I was surprised to learn the book doesn’t talk about “mild cognitive impairment” and the prevalence rates of Alzheimer’s disease and other related dementias. Knowing that the risk of Alzheimer’s disease increases with age is important to know, but not knowing the level of risk does not allay any fears or concerns one may have. (The World Health Organization estimates, of those 60 and over, 5 to 8 people per 100 will develop dementia.)
I also noticed the absence of the terms “mindfulness” and “meditation,” as those two terms are used quite often in most of the current brain health literature I have been reading. Fogler and Stern mention how alcohol can negatively affect your memory, but they omitted any mention of drugs. Interestingly the nutrition section has no reference to supplements. I also observed God, higher power, and spirituality are not discussed.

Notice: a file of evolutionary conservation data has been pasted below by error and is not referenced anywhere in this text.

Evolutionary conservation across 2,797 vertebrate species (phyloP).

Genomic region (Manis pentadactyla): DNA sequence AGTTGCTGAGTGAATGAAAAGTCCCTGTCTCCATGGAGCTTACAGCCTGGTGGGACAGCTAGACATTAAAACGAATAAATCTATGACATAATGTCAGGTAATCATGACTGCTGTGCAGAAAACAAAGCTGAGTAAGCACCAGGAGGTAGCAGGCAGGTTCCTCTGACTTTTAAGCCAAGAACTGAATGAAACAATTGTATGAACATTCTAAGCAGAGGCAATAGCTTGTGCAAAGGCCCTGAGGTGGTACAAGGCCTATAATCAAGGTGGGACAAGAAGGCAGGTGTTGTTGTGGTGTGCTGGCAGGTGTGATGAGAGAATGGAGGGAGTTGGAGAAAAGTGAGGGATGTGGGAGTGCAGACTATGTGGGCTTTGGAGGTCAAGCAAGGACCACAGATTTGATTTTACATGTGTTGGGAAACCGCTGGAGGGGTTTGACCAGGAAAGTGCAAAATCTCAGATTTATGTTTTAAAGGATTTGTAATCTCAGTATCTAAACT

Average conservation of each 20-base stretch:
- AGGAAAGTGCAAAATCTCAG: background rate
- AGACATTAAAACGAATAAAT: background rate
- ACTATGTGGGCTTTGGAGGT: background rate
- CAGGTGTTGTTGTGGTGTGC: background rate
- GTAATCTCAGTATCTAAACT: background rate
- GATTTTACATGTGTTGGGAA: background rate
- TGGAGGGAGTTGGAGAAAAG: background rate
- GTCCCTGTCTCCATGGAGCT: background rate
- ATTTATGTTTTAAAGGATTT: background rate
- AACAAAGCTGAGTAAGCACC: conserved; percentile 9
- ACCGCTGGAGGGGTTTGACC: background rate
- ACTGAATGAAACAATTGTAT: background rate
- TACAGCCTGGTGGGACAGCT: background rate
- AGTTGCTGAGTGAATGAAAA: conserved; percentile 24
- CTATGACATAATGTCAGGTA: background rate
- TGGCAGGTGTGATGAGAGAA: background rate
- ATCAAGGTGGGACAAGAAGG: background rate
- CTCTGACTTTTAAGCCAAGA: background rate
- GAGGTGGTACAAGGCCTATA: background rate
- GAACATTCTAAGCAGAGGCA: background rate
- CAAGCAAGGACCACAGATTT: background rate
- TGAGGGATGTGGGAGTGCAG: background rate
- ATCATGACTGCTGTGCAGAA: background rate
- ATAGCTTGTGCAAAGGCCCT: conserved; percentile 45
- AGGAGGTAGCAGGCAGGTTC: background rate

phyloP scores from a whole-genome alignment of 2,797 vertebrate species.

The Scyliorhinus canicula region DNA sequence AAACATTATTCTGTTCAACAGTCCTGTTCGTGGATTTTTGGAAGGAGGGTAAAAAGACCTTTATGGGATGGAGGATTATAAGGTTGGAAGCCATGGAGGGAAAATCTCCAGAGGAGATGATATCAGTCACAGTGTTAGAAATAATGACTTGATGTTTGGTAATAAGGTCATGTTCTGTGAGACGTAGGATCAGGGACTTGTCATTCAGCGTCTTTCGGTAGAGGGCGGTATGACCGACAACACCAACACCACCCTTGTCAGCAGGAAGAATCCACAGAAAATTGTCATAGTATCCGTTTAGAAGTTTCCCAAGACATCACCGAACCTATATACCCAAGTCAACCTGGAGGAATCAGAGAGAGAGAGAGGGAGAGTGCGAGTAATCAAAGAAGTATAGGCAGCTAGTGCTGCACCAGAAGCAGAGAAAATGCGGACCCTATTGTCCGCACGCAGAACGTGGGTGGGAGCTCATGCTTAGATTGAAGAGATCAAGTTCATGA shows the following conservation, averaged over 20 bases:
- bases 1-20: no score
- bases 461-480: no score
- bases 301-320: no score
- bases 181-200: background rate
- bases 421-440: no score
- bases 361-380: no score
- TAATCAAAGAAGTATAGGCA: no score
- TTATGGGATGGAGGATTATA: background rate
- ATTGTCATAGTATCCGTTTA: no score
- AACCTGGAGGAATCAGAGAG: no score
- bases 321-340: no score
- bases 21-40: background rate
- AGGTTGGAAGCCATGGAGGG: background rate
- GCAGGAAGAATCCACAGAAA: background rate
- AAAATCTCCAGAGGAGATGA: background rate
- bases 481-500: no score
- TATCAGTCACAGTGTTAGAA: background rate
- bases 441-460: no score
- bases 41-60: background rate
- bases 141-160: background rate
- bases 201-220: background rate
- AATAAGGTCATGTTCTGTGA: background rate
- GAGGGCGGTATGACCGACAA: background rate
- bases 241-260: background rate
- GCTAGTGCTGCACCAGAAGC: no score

Overall, a highly recommended guide and workbook for those who want to learn about: how the brain stores and retrieves information (in our “working” and “long-term” memory); what happens to the aging brain; what may cause memory problems; and tips and techniques on how to maximize your chances of remembering things. I’ll leave you with these two tips: “Much of what is called ‘forgetting’ is a lack of paying attention” (p. 137); and “Study after study shows that increased fitness levels result in improvement on cognitive tests” (p. 64).
Angela G. Gentile, MSW, RSW
Author/Specialist in Aging